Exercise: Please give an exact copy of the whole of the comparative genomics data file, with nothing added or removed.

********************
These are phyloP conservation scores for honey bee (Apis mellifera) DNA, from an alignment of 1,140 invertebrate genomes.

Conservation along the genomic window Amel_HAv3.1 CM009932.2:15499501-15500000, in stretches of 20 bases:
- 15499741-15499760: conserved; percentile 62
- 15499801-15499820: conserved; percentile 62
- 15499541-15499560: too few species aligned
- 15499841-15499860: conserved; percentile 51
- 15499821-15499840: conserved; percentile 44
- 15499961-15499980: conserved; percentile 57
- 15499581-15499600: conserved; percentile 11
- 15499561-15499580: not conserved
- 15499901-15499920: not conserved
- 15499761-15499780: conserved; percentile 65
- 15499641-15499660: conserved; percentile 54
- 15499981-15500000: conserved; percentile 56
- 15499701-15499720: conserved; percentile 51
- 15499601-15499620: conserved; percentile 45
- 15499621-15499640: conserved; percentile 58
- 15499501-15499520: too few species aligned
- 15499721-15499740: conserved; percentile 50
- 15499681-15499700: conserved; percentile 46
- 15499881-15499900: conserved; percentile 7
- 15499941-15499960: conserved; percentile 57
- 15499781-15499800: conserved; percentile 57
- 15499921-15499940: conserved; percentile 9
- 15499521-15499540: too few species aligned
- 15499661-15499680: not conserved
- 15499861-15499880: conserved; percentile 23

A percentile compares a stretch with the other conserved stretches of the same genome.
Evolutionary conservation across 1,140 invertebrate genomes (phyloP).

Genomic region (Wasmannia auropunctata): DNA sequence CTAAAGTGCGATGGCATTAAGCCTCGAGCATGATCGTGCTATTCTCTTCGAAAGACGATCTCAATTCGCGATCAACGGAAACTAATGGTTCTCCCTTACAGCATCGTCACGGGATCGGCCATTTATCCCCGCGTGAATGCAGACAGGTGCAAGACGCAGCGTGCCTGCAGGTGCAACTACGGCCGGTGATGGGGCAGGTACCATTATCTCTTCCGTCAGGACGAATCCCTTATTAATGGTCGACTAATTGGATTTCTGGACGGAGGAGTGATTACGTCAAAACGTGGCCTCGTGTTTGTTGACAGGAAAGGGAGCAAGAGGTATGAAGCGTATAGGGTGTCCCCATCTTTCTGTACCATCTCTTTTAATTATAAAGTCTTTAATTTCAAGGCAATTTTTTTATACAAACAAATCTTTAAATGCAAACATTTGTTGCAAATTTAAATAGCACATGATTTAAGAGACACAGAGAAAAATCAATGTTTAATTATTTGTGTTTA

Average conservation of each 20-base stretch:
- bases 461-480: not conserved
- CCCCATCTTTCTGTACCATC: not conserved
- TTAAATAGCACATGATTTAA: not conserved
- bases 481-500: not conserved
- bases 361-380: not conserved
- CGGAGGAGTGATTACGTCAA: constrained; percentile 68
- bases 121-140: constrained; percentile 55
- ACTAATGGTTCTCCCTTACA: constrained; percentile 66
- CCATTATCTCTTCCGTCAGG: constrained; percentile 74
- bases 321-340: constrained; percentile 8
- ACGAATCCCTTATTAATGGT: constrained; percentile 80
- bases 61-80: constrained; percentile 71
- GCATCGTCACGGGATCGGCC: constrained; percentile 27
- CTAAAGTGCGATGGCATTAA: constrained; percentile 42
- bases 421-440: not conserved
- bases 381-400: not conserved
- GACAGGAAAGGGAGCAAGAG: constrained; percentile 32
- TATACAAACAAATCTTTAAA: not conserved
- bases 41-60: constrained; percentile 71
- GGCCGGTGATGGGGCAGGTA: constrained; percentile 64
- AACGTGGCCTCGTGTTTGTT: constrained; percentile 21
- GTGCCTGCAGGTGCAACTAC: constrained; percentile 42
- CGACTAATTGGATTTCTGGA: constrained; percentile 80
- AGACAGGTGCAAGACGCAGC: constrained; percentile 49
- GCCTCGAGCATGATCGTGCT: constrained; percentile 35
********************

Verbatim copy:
These are phyloP conservation scores for honey bee (Apis mellifera) DNA, from an alignment of 1,140 invertebrate genomes.

Conservation along the genomic window Amel_HAv3.1 CM009932.2:15499501-15500000, in stretches of 20 bases:
- 15499741-15499760: conserved; percentile 62
- 15499801-15499820: conserved; percentile 62
- 15499541-15499560: too few species aligned
- 15499841-15499860: conserved; percentile 51
- 15499821-15499840: conserved; percentile 44
- 15499961-15499980: conserved; percentile 57
- 15499581-15499600: conserved; percentile 11
- 15499561-15499580: not conserved
- 15499901-15499920: not conserved
- 15499761-15499780: conserved; percentile 65
- 15499641-15499660: conserved; percentile 54
- 15499981-15500000: conserved; percentile 56
- 15499701-15499720: conserved; percentile 51
- 15499601-15499620: conserved; percentile 45
- 15499621-15499640: conserved; percentile 58
- 15499501-15499520: too few species aligned
- 15499721-15499740: conserved; percentile 50
- 15499681-15499700: conserved; percentile 46
- 15499881-15499900: conserved; percentile 7
- 15499941-15499960: conserved; percentile 57
- 15499781-15499800: conserved; percentile 57
- 15499921-15499940: conserved; percentile 9
- 15499521-15499540: too few species aligned
- 15499661-15499680: not conserved
- 15499861-15499880: conserved; percentile 23

A percentile compares a stretch with the other conserved stretches of the same genome.
Evolutionary conservation across 1,140 invertebrate genomes (phyloP).

Genomic region (Wasmannia auropunctata): DNA sequence CTAAAGTGCGATGGCATTAAGCCTCGAGCATGATCGTGCTATTCTCTTCGAAAGACGATCTCAATTCGCGATCAACGGAAACTAATGGTTCTCCCTTACAGCATCGTCACGGGATCGGCCATTTATCCCCGCGTGAATGCAGACAGGTGCAAGACGCAGCGTGCCTGCAGGTGCAACTACGGCCGGTGATGGGGCAGGTACCATTATCTCTTCCGTCAGGACGAATCCCTTATTAATGGTCGACTAATTGGATTTCTGGACGGAGGAGTGATTACGTCAAAACGTGGCCTCGTGTTTGTTGACAGGAAAGGGAGCAAGAGGTATGAAGCGTATAGGGTGTCCCCATCTTTCTGTACCATCTCTTTTAATTATAAAGTCTTTAATTTCAAGGCAATTTTTTTATACAAACAAATCTTTAAATGCAAACATTTGTTGCAAATTTAAATAGCACATGATTTAAGAGACACAGAGAAAAATCAATGTTTAATTATTTGTGTTTA

Average conservation of each 20-base stretch:
- bases 461-480: not conserved
- CCCCATCTTTCTGTACCATC: not conserved
- TTAAATAGCACATGATTTAA: not conserved
- bases 481-500: not conserved
- bases 361-380: not conserved
- CGGAGGAGTGATTACGTCAA: constrained; percentile 68
- bases 121-140: constrained; percentile 55
- ACTAATGGTTCTCCCTTACA: constrained; percentile 66
- CCATTATCTCTTCCGTCAGG: constrained; percentile 74
- bases 321-340: constrained; percentile 8
- ACGAATCCCTTATTAATGGT: constrained; percentile 80
- bases 61-80: constrained; percentile 71
- GCATCGTCACGGGATCGGCC: constrained; percentile 27
- CTAAAGTGCGATGGCATTAA: constrained; percentile 42
- bases 421-440: not conserved
- bases 381-400: not conserved
- GACAGGAAAGGGAGCAAGAG: constrained; percentile 32
- TATACAAACAAATCTTTAAA: not conserved
- bases 41-60: constrained; percentile 71
- GGCCGGTGATGGGGCAGGTA: constrained; percentile 64
- AACGTGGCCTCGTGTTTGTT: constrained; percentile 21
- GTGCCTGCAGGTGCAACTAC: constrained; percentile 42
- CGACTAATTGGATTTCTGGA: constrained; percentile 80
- AGACAGGTGCAAGACGCAGC: constrained; percentile 49
- GCCTCGAGCATGATCGTGCT: constrained; percentile 35